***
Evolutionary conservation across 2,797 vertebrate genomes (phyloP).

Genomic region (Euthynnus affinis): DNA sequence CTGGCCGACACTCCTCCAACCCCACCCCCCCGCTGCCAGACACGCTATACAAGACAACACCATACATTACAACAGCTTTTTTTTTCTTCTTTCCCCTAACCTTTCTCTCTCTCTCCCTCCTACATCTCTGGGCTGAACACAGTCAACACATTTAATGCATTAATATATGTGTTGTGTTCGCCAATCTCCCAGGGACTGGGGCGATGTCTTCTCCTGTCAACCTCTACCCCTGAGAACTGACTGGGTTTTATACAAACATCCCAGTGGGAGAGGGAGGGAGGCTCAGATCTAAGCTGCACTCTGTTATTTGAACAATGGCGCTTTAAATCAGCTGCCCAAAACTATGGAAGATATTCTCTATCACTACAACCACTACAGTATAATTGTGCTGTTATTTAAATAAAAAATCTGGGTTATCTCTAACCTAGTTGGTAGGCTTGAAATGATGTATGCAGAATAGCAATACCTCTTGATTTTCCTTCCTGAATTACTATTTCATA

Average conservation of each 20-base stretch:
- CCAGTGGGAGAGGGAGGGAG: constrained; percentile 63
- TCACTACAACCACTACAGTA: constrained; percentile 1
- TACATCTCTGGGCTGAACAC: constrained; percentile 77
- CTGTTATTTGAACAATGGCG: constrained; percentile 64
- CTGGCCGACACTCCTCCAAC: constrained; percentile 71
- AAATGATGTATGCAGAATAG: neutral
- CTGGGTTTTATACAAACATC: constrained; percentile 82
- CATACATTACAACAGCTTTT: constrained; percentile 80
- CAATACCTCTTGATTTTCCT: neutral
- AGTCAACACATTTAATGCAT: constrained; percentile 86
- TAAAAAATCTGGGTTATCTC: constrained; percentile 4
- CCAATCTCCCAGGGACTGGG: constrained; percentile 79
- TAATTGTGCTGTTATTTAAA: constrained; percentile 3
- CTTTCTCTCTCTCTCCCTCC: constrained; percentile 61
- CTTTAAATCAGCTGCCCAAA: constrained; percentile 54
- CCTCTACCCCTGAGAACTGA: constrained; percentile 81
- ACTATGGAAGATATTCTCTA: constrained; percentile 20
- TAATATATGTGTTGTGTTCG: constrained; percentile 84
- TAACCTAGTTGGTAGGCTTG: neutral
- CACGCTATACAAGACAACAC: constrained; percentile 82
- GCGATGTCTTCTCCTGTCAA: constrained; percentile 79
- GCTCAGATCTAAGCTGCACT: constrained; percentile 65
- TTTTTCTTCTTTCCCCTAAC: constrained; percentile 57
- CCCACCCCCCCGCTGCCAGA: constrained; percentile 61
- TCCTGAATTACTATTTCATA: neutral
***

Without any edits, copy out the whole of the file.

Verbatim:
Evolutionary conservation across 2,797 vertebrate genomes (phyloP).

Genomic region (Euthynnus affinis): DNA sequence CTGGCCGACACTCCTCCAACCCCACCCCCCCGCTGCCAGACACGCTATACAAGACAACACCATACATTACAACAGCTTTTTTTTTCTTCTTTCCCCTAACCTTTCTCTCTCTCTCCCTCCTACATCTCTGGGCTGAACACAGTCAACACATTTAATGCATTAATATATGTGTTGTGTTCGCCAATCTCCCAGGGACTGGGGCGATGTCTTCTCCTGTCAACCTCTACCCCTGAGAACTGACTGGGTTTTATACAAACATCCCAGTGGGAGAGGGAGGGAGGCTCAGATCTAAGCTGCACTCTGTTATTTGAACAATGGCGCTTTAAATCAGCTGCCCAAAACTATGGAAGATATTCTCTATCACTACAACCACTACAGTATAATTGTGCTGTTATTTAAATAAAAAATCTGGGTTATCTCTAACCTAGTTGGTAGGCTTGAAATGATGTATGCAGAATAGCAATACCTCTTGATTTTCCTTCCTGAATTACTATTTCATA

Average conservation of each 20-base stretch:
- CCAGTGGGAGAGGGAGGGAG: constrained; percentile 63
- TCACTACAACCACTACAGTA: constrained; percentile 1
- TACATCTCTGGGCTGAACAC: constrained; percentile 77
- CTGTTATTTGAACAATGGCG: constrained; percentile 64
- CTGGCCGACACTCCTCCAAC: constrained; percentile 71
- AAATGATGTATGCAGAATAG: neutral
- CTGGGTTTTATACAAACATC: constrained; percentile 82
- CATACATTACAACAGCTTTT: constrained; percentile 80
- CAATACCTCTTGATTTTCCT: neutral
- AGTCAACACATTTAATGCAT: constrained; percentile 86
- TAAAAAATCTGGGTTATCTC: constrained; percentile 4
- CCAATCTCCCAGGGACTGGG: constrained; percentile 79
- TAATTGTGCTGTTATTTAAA: constrained; percentile 3
- CTTTCTCTCTCTCTCCCTCC: constrained; percentile 61
- CTTTAAATCAGCTGCCCAAA: constrained; percentile 54
- CCTCTACCCCTGAGAACTGA: constrained; percentile 81
- ACTATGGAAGATATTCTCTA: constrained; percentile 20
- TAATATATGTGTTGTGTTCG: constrained; percentile 84
- TAACCTAGTTGGTAGGCTTG: neutral
- CACGCTATACAAGACAACAC: constrained; percentile 82
- GCGATGTCTTCTCCTGTCAA: constrained; percentile 79
- GCTCAGATCTAAGCTGCACT: constrained; percentile 65
- TTTTTCTTCTTTCCCCTAAC: constrained; percentile 57
- CCCACCCCCCCGCTGCCAGA: constrained; percentile 61
- TCCTGAATTACTATTTCATA: neutral